• On December 8, The Institute for College and Success (TICAS) released a report titled, “Accountability That Works: Restoring Gainful Employment and Strengthening Higher Education Accountability Measures.” The report urges USED to reinstate the previously implemented “gainful employment rule,” and proposes potential revisions, including clarifying that states and consumer groups have standing to ensure the rule is implemented (and to challenge its repeal), and adopting new or additional accountability metrics. The full report is here.


A bill to reauthorize title II of the Higher Education Act of 1965, and for other purposes.
Sponsor: Rep. Alma Adams (D-NC)

A bill to effectively staff the high-need public elementary schools and secondary schools of the United States with school-based mental health services providers.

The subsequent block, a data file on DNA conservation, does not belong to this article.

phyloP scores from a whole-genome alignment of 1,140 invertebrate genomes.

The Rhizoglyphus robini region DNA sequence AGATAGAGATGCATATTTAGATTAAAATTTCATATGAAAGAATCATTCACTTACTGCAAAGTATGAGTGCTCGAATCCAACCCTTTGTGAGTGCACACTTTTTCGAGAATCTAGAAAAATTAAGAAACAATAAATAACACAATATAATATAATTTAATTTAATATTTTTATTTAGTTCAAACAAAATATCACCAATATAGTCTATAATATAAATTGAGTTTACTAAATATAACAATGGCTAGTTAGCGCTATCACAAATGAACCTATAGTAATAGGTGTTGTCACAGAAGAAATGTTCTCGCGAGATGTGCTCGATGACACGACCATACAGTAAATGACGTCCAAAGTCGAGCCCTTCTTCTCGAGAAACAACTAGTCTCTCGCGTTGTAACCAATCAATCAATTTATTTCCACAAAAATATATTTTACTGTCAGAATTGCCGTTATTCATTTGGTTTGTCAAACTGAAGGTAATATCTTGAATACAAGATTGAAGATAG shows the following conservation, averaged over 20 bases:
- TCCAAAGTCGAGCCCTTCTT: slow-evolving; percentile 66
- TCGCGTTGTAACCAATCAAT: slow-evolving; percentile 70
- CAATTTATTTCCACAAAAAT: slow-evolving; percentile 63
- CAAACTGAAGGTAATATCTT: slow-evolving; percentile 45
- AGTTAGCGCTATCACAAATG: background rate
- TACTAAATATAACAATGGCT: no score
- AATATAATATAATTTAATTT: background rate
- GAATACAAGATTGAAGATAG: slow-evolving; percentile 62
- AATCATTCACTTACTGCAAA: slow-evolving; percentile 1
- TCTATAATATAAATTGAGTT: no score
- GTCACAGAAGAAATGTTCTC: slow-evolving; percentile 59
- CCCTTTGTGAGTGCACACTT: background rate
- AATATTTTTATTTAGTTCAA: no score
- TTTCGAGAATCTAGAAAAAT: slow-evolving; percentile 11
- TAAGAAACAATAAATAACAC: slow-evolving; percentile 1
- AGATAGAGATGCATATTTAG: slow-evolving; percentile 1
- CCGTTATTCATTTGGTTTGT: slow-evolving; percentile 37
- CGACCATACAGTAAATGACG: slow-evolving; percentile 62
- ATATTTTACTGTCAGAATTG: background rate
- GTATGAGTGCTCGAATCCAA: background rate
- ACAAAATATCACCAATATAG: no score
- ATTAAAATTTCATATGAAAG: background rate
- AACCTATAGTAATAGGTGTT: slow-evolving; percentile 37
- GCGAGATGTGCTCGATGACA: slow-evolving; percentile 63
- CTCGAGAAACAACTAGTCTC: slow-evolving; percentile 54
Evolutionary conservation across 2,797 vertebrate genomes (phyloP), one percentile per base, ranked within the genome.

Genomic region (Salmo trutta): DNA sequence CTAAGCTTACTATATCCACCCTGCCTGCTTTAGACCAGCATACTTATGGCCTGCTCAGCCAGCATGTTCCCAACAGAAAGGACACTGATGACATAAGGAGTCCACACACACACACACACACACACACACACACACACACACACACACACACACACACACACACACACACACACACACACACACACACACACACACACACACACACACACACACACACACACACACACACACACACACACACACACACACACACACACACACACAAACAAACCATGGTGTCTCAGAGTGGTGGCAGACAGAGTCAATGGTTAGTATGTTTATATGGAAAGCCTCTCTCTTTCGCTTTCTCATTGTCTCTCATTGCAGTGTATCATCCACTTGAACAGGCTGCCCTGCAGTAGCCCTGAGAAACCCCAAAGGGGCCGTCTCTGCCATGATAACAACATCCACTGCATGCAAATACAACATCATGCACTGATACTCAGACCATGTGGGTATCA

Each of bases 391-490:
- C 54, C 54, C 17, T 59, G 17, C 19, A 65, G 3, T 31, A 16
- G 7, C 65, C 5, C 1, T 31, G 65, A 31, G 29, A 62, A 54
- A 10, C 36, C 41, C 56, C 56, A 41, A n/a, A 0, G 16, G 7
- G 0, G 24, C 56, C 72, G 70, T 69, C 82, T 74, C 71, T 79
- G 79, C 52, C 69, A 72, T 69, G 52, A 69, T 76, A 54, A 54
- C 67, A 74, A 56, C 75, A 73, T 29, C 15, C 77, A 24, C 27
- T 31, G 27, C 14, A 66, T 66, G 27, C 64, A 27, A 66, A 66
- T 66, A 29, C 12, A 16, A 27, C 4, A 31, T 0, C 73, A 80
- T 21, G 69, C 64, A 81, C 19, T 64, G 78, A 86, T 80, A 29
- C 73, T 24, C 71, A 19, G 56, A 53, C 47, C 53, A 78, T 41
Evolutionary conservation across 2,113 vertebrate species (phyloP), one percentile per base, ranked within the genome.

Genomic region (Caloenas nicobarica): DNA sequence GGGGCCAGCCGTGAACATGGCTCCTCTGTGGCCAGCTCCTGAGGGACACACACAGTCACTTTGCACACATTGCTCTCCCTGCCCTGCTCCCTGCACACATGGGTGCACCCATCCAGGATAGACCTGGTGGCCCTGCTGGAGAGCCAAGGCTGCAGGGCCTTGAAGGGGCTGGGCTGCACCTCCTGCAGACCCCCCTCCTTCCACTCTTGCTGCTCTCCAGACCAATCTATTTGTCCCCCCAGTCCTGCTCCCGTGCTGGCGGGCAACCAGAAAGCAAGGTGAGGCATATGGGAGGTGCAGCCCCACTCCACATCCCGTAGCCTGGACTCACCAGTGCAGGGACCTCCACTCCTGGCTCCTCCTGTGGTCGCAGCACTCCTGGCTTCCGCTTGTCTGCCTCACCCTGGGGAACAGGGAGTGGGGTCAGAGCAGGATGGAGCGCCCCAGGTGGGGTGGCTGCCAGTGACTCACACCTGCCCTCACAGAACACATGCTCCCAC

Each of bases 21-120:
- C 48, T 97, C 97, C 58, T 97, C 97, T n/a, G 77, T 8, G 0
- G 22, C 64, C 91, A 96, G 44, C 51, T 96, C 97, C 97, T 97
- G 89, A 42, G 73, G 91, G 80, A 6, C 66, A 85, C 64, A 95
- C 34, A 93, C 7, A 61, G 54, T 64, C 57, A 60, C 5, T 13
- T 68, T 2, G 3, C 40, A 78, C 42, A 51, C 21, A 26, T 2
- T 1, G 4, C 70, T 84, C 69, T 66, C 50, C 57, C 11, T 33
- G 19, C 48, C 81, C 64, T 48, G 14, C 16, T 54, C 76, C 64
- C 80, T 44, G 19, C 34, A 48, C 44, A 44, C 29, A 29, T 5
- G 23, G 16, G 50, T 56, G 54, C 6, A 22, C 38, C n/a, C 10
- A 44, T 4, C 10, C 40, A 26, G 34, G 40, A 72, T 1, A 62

Sponsor: Rep. Katherine Clark (D-MA)

A bill to amend the Richard B. Russell National School Lunch Act to allow direct certification of children in households of active duty members of the Armed Forces for certain Federal school meal programs, and for other purposes.
Sponsor: Rep. Mike Levin (D-CA)

A bill to amend the Higher Education Act of 1965 to condition an institution of higher education’s receipt of Federal assistance on waiving the application for enrollment fee for homeless children and youths and students who were in foster care at any time when the students were 13 years of age or older.
Sponsor: Senator Jacky Rosen (D-NV)

A bill to effectively staff the high-need public elementary schools and secondary schools of the United States with school-based mental health services providers.
Sponsor: Senator Jeff Merkley (D-OR)

A bill to award grants to States to support efforts at institutions of higher education to increase degree attainment, and for other purposes.
Sponsor: Senator Bob Casey (D-PA)

A bill to reauthorize title II of the Higher Education Act of 1965, and for other purposes.
Sponsor: Senator Jack Reed (D-RI)

A bill to provide for a study on the transmission of respiratory syncytial virus transmission in schools and daycare facilities.
Sponsor: Senator John Kennedy (R-LA)